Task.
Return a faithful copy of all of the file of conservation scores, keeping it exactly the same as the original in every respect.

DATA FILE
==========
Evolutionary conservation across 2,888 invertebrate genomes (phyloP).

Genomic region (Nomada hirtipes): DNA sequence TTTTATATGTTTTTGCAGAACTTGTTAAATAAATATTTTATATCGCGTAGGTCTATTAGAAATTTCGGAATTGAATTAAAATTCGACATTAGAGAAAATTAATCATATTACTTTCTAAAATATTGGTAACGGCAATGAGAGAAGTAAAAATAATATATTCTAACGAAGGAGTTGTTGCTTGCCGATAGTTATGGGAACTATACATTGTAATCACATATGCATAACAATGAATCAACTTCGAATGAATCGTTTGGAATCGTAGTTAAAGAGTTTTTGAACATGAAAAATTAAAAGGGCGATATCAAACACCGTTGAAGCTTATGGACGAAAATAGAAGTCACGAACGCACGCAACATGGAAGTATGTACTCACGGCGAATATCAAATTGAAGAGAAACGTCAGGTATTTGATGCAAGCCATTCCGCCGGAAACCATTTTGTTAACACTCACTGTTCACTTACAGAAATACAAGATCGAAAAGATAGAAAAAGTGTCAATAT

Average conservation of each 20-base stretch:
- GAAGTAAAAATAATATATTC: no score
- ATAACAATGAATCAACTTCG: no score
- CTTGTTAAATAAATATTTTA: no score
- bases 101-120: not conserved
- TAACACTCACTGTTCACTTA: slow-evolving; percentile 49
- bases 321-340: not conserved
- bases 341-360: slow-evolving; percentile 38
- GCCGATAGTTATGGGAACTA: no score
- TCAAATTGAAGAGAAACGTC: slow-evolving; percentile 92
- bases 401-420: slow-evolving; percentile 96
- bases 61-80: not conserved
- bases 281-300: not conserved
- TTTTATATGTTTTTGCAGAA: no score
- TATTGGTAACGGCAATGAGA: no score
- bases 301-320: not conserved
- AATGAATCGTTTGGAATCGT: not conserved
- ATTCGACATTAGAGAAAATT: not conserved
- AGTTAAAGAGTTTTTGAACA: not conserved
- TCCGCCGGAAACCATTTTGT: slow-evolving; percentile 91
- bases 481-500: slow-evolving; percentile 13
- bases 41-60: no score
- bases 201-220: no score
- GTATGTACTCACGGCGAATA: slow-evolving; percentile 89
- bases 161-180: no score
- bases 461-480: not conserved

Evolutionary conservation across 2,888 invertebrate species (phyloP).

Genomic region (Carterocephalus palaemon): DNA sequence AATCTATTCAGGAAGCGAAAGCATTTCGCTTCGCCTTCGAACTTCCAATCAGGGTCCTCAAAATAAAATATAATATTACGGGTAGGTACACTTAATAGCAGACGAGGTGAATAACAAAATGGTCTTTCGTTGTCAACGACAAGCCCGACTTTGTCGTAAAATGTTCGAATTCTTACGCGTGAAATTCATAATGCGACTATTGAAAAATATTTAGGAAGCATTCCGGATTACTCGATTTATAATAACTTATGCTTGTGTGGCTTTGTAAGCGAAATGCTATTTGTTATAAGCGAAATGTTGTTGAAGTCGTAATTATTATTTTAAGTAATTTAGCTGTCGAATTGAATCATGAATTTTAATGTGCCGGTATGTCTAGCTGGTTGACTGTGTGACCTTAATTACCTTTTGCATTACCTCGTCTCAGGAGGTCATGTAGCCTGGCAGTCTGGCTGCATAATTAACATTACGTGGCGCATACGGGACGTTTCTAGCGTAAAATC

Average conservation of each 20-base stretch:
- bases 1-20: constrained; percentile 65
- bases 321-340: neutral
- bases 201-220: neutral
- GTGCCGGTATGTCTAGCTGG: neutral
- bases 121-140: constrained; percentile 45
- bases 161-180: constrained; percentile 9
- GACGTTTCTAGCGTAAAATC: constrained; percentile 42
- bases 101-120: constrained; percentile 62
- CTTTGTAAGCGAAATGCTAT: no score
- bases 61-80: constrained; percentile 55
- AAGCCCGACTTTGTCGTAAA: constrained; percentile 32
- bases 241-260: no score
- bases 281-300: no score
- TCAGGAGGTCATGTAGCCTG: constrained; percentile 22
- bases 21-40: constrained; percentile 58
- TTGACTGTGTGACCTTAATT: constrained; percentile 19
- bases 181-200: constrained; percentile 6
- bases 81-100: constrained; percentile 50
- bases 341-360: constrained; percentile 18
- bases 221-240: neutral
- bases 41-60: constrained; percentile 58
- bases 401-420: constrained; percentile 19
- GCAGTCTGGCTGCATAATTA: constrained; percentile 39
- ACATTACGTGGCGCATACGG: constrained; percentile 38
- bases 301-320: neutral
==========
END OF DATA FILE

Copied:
Evolutionary conservation across 2,888 invertebrate genomes (phyloP).

Genomic region (Nomada hirtipes): DNA sequence TTTTATATGTTTTTGCAGAACTTGTTAAATAAATATTTTATATCGCGTAGGTCTATTAGAAATTTCGGAATTGAATTAAAATTCGACATTAGAGAAAATTAATCATATTACTTTCTAAAATATTGGTAACGGCAATGAGAGAAGTAAAAATAATATATTCTAACGAAGGAGTTGTTGCTTGCCGATAGTTATGGGAACTATACATTGTAATCACATATGCATAACAATGAATCAACTTCGAATGAATCGTTTGGAATCGTAGTTAAAGAGTTTTTGAACATGAAAAATTAAAAGGGCGATATCAAACACCGTTGAAGCTTATGGACGAAAATAGAAGTCACGAACGCACGCAACATGGAAGTATGTACTCACGGCGAATATCAAATTGAAGAGAAACGTCAGGTATTTGATGCAAGCCATTCCGCCGGAAACCATTTTGTTAACACTCACTGTTCACTTACAGAAATACAAGATCGAAAAGATAGAAAAAGTGTCAATAT

Average conservation of each 20-base stretch:
- GAAGTAAAAATAATATATTC: no score
- ATAACAATGAATCAACTTCG: no score
- CTTGTTAAATAAATATTTTA: no score
- bases 101-120: not conserved
- TAACACTCACTGTTCACTTA: slow-evolving; percentile 49
- bases 321-340: not conserved
- bases 341-360: slow-evolving; percentile 38
- GCCGATAGTTATGGGAACTA: no score
- TCAAATTGAAGAGAAACGTC: slow-evolving; percentile 92
- bases 401-420: slow-evolving; percentile 96
- bases 61-80: not conserved
- bases 281-300: not conserved
- TTTTATATGTTTTTGCAGAA: no score
- TATTGGTAACGGCAATGAGA: no score
- bases 301-320: not conserved
- AATGAATCGTTTGGAATCGT: not conserved
- ATTCGACATTAGAGAAAATT: not conserved
- AGTTAAAGAGTTTTTGAACA: not conserved
- TCCGCCGGAAACCATTTTGT: slow-evolving; percentile 91
- bases 481-500: slow-evolving; percentile 13
- bases 41-60: no score
- bases 201-220: no score
- GTATGTACTCACGGCGAATA: slow-evolving; percentile 89
- bases 161-180: no score
- bases 461-480: not conserved

Evolutionary conservation across 2,888 invertebrate species (phyloP).

Genomic region (Carterocephalus palaemon): DNA sequence AATCTATTCAGGAAGCGAAAGCATTTCGCTTCGCCTTCGAACTTCCAATCAGGGTCCTCAAAATAAAATATAATATTACGGGTAGGTACACTTAATAGCAGACGAGGTGAATAACAAAATGGTCTTTCGTTGTCAACGACAAGCCCGACTTTGTCGTAAAATGTTCGAATTCTTACGCGTGAAATTCATAATGCGACTATTGAAAAATATTTAGGAAGCATTCCGGATTACTCGATTTATAATAACTTATGCTTGTGTGGCTTTGTAAGCGAAATGCTATTTGTTATAAGCGAAATGTTGTTGAAGTCGTAATTATTATTTTAAGTAATTTAGCTGTCGAATTGAATCATGAATTTTAATGTGCCGGTATGTCTAGCTGGTTGACTGTGTGACCTTAATTACCTTTTGCATTACCTCGTCTCAGGAGGTCATGTAGCCTGGCAGTCTGGCTGCATAATTAACATTACGTGGCGCATACGGGACGTTTCTAGCGTAAAATC

Average conservation of each 20-base stretch:
- bases 1-20: constrained; percentile 65
- bases 321-340: neutral
- bases 201-220: neutral
- GTGCCGGTATGTCTAGCTGG: neutral
- bases 121-140: constrained; percentile 45
- bases 161-180: constrained; percentile 9
- GACGTTTCTAGCGTAAAATC: constrained; percentile 42
- bases 101-120: constrained; percentile 62
- CTTTGTAAGCGAAATGCTAT: no score
- bases 61-80: constrained; percentile 55
- AAGCCCGACTTTGTCGTAAA: constrained; percentile 32
- bases 241-260: no score
- bases 281-300: no score
- TCAGGAGGTCATGTAGCCTG: constrained; percentile 22
- bases 21-40: constrained; percentile 58
- TTGACTGTGTGACCTTAATT: constrained; percentile 19
- bases 181-200: constrained; percentile 6
- bases 81-100: constrained; percentile 50
- bases 341-360: constrained; percentile 18
- bases 221-240: neutral
- bases 41-60: constrained; percentile 58
- bases 401-420: constrained; percentile 19
- GCAGTCTGGCTGCATAATTA: constrained; percentile 39
- ACATTACGTGGCGCATACGG: constrained; percentile 38
- bases 301-320: neutral